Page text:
Common and preferred shares, or equities, are one of the primary asset classes when investors look to create a portfolio strategy.
Equities are part ownership, through shares, of a business, and investors purchase these investments in the hopes that they will provide income or increase in value. Investors may purchase shares in a number of ways, including directly from the company, over a stock exchange, or as part of an investment fund.
Publicly-traded company shares are available on stock exchanges such as the Toronto Stock Exchange or TSX Venture Exchange. Private company investments take place in the exempt or private placement market. This market is explained in more detail in our Private Placement Guide.
It’s important to do your research before purchasing an investment product. There are a number of places to research common or preferred shares, even if the company is not public.
What are Common Shares?
When investors or the media talk about buying and selling stocks, they are usually referring to common shares.
Common shares give the holder voting rights in most cases. Shareholders look to earn capital gains or regular income from this form of investment.
What are Preferred Shares?
Preferred shares are similar to common shares, but also have terms that resemble fixed-income investments. Preferred shareholders are entitled to regular payments in the form of dividends, but often do not have voting rights.
These shares get priority on assets over common shareholders if the company goes bankrupt.
Investors should carefully read all preferred share documentation before deciding to invest because issuers can create terms unique to their financial position or industry.
Risk and Liquidity
When investing in common or preferred shares, investors may find their holdings are difficult to sell or too volatile for their investment goals. Therefore, equity investments require careful risk and liquidity considerations.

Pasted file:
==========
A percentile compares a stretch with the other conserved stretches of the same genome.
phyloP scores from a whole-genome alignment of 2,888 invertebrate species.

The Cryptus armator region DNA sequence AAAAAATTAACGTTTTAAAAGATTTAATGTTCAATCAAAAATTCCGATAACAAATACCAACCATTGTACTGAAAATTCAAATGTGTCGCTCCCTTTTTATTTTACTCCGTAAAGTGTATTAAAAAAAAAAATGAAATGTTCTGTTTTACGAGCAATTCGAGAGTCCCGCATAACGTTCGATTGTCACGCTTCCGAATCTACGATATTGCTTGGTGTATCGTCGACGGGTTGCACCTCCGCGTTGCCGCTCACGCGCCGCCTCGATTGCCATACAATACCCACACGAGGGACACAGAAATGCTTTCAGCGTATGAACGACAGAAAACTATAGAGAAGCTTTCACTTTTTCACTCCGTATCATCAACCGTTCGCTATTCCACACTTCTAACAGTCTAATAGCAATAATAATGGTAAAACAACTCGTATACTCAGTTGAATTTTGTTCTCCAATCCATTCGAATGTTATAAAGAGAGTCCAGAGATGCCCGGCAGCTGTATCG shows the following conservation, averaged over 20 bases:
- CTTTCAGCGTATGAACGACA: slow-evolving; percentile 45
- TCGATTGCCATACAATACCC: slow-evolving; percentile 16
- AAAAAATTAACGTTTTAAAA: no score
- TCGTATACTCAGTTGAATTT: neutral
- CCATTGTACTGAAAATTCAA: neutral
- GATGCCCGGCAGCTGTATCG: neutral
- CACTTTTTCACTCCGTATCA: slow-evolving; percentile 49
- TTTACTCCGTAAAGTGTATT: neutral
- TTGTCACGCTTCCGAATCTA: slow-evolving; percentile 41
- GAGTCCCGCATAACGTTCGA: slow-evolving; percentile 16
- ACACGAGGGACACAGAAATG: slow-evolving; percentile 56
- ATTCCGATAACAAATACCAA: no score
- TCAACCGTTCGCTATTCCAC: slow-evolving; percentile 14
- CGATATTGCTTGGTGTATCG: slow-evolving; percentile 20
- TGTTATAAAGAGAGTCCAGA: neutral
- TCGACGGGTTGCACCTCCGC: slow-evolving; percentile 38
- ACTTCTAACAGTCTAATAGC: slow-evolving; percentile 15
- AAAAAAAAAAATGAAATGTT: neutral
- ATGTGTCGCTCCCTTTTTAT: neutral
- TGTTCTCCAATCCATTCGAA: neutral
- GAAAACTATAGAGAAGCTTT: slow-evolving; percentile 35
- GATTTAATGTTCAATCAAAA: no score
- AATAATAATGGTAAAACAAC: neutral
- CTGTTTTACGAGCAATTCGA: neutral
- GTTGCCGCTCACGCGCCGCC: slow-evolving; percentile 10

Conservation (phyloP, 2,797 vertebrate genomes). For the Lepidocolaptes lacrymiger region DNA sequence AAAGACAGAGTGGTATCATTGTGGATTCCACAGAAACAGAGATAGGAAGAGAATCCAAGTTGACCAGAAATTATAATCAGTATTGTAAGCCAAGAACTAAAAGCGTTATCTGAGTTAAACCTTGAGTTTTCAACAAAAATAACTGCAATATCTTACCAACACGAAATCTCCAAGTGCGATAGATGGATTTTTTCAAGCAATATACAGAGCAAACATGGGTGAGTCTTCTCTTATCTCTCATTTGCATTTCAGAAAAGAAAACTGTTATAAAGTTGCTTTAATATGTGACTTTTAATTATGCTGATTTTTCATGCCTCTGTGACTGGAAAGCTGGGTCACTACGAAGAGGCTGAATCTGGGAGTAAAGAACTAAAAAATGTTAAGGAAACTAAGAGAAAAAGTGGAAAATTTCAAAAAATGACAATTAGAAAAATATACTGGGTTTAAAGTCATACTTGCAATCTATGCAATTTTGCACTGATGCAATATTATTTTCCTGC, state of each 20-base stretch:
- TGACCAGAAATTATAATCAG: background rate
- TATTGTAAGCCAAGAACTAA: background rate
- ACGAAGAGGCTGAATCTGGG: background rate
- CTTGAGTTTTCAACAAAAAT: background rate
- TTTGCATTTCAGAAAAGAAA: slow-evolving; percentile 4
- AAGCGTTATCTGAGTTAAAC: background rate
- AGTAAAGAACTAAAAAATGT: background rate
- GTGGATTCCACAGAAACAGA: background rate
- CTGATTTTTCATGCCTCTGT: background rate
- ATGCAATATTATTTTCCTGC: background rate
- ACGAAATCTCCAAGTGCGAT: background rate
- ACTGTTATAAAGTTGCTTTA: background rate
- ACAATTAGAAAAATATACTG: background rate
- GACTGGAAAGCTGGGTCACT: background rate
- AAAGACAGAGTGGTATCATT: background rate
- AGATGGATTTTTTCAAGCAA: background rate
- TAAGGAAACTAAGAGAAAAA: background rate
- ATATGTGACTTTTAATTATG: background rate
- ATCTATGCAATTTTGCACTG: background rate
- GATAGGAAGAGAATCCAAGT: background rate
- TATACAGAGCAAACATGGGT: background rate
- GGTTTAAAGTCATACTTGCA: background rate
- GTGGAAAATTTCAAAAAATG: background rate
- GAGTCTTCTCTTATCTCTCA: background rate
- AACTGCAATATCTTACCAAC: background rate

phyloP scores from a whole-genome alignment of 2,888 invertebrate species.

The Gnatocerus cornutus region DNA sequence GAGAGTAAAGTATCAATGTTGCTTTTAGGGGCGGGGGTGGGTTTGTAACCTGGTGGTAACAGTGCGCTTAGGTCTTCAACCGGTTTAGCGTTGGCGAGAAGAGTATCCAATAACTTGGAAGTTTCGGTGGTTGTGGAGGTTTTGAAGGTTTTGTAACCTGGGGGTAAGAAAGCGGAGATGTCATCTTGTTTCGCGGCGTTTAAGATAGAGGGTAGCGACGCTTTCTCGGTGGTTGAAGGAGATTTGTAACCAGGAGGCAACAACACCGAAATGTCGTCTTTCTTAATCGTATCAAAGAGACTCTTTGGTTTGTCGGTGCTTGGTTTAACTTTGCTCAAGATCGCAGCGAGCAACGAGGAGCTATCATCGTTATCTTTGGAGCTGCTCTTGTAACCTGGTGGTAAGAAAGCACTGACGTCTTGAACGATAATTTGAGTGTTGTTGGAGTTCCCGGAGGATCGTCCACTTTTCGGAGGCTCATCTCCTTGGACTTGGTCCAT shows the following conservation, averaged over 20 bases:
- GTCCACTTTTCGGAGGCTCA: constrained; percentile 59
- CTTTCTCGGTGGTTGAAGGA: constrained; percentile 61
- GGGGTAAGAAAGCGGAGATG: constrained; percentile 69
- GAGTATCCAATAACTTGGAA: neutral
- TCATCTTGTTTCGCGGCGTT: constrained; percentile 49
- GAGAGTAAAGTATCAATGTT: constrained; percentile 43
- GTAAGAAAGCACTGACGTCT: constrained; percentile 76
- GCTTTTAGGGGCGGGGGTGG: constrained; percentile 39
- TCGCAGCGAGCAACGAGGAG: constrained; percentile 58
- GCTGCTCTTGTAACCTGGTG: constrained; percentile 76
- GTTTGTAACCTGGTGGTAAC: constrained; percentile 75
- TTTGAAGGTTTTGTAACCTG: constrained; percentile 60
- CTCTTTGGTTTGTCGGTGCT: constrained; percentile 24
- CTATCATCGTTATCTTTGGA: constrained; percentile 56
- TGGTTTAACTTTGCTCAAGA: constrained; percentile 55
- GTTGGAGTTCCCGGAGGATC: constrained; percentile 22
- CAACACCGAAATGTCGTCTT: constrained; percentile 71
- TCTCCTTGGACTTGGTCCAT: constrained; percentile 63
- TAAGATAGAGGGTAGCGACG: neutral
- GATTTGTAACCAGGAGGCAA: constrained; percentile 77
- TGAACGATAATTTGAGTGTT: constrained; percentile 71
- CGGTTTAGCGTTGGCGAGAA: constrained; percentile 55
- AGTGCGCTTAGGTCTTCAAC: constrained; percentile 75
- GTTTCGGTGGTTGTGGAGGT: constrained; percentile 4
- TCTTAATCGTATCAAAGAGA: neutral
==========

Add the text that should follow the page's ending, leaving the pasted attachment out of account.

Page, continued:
In general, risk depends on the size, profitability, financial stability, management skills, and general economic conditions of the company. For example, new venture firms are more risky than large multinational corporations with a long history of profits and a stable management structure.
Liquidity is simply a measure of how easy or difficult it is to sell your investments. Common shares of major companies on a stock exchange usually have a large number of buyers and sellers, which generally increases the liquidity. Investors may not be able to sell shares if a company trades infrequently or shows signs of trouble.
After assessing the risk and liquidity of a potential investment, consider how it fits into your financial plan and investment goals. Diversification and asset allocation can help investors weather ups and downs in the markets.
Fees and Costs of Equity Investments
Investors who buy or sell common and preferred shares may incur brokerage or trading fees. These fees can raise the costs of investing and lower potential returns. Some firms may also charge investors a fee to set up a trading account.
Capital gains taxes and other income taxes may apply depending on your personal financial situation.
Finally, while not necessarily a hard cost, there can be significant opportunity costs when buying or selling equities. This cost includes whether or not your holdings will keep up with benchmarks and other market indices over time.
The Investment Fee Guide on InvestRight is a good primer to understanding how investment fees affect returns over time.
More Information on Equity Investments
To learn more about equity investments, including common and preferred shares, visit these BCSC InvestRight resources:
If you have any concerns about a person or company offering an investment opportunity, please contact BCSC Inquiries at 604-899-6854 or 1-800-373-6393 or through e-mail at [email protected]. You can also file a complaint or submit a tip anonymously using BCSC’s online complaint form.
InvestRight.org is the British Columbia Securities Commission’s investor education website.